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How does today’s stock market compare to the 2000 tech bubble?

by May 8, 2024Market commentary

How does today’s stock market compare to the 2000 tech bubble?

by May 8, 2024Market commentary

Many investors are wondering if the current stock market resembles the 2000 tech bubble, especially with the growing focus on new technologies such as artificial intelligence (AI).

In 1985, the emergence of personal computers, software, semiconductor materials, integrated circuits, telecommunication, and internet technology fueled the great bull market that peaked in 2000.

Today, several technological advancements are close to being introduced to the market or achieving widespread acceptance, including the following:

  • Digital and crypto technologies: advanced phases of distributed ledger technology (DLT) that could support the decentralization of industry, finance, and monetary systems.
  • Robotics and automation: assembly lines, robots replacing human workers, and business hyperautomation.
  • Sensing and AI innovations: sensors, image sensor technologies, integrated artificial intelligence, advanced machine learning, voice user interface (VUI), machine vision, facial recognition, advanced language and audio interpretation, scent recognition, and pressure recognition.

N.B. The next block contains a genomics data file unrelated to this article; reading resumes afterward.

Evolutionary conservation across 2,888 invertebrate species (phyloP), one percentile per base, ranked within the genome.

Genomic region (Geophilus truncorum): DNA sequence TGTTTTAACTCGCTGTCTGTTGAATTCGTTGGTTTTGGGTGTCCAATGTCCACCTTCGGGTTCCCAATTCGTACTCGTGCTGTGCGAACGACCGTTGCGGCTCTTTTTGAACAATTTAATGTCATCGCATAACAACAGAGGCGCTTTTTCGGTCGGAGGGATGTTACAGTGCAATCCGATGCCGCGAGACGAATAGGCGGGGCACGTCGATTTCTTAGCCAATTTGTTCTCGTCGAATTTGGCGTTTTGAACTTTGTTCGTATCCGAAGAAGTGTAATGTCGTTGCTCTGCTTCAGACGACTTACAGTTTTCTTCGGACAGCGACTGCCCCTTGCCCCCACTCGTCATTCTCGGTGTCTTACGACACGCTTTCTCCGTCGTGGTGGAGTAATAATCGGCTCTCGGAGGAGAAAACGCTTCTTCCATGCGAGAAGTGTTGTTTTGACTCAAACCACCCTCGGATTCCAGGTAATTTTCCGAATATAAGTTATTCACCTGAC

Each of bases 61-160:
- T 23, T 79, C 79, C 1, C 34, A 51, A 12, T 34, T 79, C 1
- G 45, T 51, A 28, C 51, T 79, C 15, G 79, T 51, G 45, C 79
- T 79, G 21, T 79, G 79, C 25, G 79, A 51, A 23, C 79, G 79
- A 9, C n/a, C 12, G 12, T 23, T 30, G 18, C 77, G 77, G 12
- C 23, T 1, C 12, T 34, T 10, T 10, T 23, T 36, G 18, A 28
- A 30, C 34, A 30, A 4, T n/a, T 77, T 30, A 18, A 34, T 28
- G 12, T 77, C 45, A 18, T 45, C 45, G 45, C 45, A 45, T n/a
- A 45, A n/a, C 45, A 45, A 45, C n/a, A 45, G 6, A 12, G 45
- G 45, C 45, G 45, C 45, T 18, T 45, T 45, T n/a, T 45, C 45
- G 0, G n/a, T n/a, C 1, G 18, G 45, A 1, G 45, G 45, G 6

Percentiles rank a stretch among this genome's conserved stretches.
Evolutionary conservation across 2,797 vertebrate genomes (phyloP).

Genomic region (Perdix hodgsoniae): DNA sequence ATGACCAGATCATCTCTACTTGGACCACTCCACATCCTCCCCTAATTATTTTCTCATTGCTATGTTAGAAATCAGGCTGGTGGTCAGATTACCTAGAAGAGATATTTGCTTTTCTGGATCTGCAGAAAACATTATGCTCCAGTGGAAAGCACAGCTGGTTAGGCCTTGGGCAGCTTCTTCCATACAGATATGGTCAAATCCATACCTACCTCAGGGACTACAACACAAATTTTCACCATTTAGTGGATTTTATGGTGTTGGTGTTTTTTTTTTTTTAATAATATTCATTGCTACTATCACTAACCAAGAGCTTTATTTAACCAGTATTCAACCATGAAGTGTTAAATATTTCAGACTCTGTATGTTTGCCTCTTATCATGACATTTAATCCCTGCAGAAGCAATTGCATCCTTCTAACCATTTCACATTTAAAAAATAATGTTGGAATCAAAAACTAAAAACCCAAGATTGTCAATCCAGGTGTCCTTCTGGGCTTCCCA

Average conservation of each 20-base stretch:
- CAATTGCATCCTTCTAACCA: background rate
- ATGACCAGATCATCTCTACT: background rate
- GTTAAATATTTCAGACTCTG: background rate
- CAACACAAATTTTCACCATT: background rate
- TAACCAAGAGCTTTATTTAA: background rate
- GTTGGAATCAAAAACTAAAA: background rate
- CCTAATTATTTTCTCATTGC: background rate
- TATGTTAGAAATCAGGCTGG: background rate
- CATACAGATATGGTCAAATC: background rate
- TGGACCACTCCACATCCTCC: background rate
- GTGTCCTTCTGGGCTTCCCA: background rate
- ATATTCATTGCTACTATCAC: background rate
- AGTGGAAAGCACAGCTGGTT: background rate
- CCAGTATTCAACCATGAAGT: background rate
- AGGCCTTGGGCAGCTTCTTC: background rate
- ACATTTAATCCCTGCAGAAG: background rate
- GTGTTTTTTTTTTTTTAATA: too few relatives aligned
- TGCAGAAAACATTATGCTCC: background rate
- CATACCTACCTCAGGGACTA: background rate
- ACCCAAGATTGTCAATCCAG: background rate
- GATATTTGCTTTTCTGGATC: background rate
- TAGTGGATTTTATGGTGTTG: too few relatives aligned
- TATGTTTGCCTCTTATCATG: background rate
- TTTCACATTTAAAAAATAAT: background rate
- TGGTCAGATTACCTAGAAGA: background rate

• Data and connectivity: advanced dark data mining, enhanced connectivity technologies, 5G, personalization internet technologies, and the Internet of Behaviors (IoB).
  • Virtual and augmented realities: the metaverse and extended reality (XR).
  • Health and biotechnologies: personalized health care, humanoid robots for health care, and integrated wearables like smart clothing and implants.
  • Sustainable and advanced materials: integrated solar technologies and second-phase nanotechnology.
  • Logistics and transportation innovations: supply-chain reinvention and platooning.

These new technologies will soon come into wider use. A few, like artificial intelligence, are already rapidly advancing toward mass market adoption. Others, like business hyperautomation, remain unfamiliar to the average investor.

Historically, new technologies have driven great bull markets. The more new technologies that emerge at any one time, the longer and stronger the bull market tends to be. For example, the great bull market of 1920–1929 was propelled by the emergence of automobiles, gramophones, telephones, electricity, and home appliances.

One major similarity between that bull market and today’s stock market is that both were catalyzed by global pandemics. The Spanish flu pandemic from February 1918 to April 1920 helped spur the bull market of the Roaring Twenties as innovators found solutions for the problems of that era. Similarly, about 100 years later, the problems associated with the COVID-19 pandemic would give birth to and accelerate some of the most far-reaching new technologies yet. However, despite these parallels, the impact of pandemics on economic and stock market cycles requires careful consideration.

Related Article: How AI is reshaping the landscape of financial planning